Reflections on Variational Principles and Invariance Theory
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At this juncture, a minimal requirement for respectability of a physical theory seems to be that it admit a variational principle. This being the case, one eventually becomes aware of a degree of uneasiness, for a variational principle requires the specification of a Lagrangian function and a Lagrangian function is not something that is readily available from knowledge of the physically primitive variables of a phenomena. This follows from the fact that a Lagrangian function for a variational principle must be defined on a space of functions, while the physical primitive variables of a phenomena are a collection of quantities that are quantified by those specific functions that agree with the values of the physical quantities. In general, a Lagrangian function must be defined over a much larger domain of functions than just those that represent the phenomena that we wish to quantify. To be specific, if there is only one variable φ of interest, in addition to the space-time variables, it is usual to consider the Lagrangian function as a function of φ and its first partial derivatives for all functions φ that are C1 functions on a given domain of the space-time variables. The question thus arises even in this simple problem: how do we determine the Lagrangian function when it can only be sampled for those functions φ that actually arise in physical phenomena. It is obvious that additional assumptions must be made about the phenomena before an identification of the Lagrangian function for a phenomena can be made.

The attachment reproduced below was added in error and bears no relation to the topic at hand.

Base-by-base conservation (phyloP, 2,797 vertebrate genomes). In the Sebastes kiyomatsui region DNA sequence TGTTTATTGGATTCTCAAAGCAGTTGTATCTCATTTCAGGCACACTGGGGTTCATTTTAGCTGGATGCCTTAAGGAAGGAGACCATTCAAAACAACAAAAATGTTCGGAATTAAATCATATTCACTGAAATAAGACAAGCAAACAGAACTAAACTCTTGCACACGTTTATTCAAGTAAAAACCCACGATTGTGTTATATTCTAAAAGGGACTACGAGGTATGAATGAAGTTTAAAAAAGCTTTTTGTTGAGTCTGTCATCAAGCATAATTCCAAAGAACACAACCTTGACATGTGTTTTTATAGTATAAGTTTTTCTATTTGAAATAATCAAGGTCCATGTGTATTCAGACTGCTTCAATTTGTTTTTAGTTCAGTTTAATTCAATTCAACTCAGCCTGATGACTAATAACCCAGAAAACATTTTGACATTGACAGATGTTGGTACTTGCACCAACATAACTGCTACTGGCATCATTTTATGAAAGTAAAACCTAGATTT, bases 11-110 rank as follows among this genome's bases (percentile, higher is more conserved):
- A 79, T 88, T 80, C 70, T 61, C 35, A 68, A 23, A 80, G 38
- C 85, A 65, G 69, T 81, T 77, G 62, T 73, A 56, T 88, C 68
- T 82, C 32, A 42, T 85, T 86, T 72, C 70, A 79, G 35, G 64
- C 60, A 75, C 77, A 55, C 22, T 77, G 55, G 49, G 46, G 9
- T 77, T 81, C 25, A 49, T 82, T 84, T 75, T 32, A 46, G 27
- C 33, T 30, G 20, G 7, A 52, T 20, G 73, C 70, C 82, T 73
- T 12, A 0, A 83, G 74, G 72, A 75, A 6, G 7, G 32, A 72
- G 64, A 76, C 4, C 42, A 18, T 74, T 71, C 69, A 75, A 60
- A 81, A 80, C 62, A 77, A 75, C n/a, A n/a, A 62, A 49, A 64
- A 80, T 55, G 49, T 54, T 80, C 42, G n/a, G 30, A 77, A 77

KeywordsVariational Principle EULER Equation Boundary Data Invariance Theory Lagrangian Function
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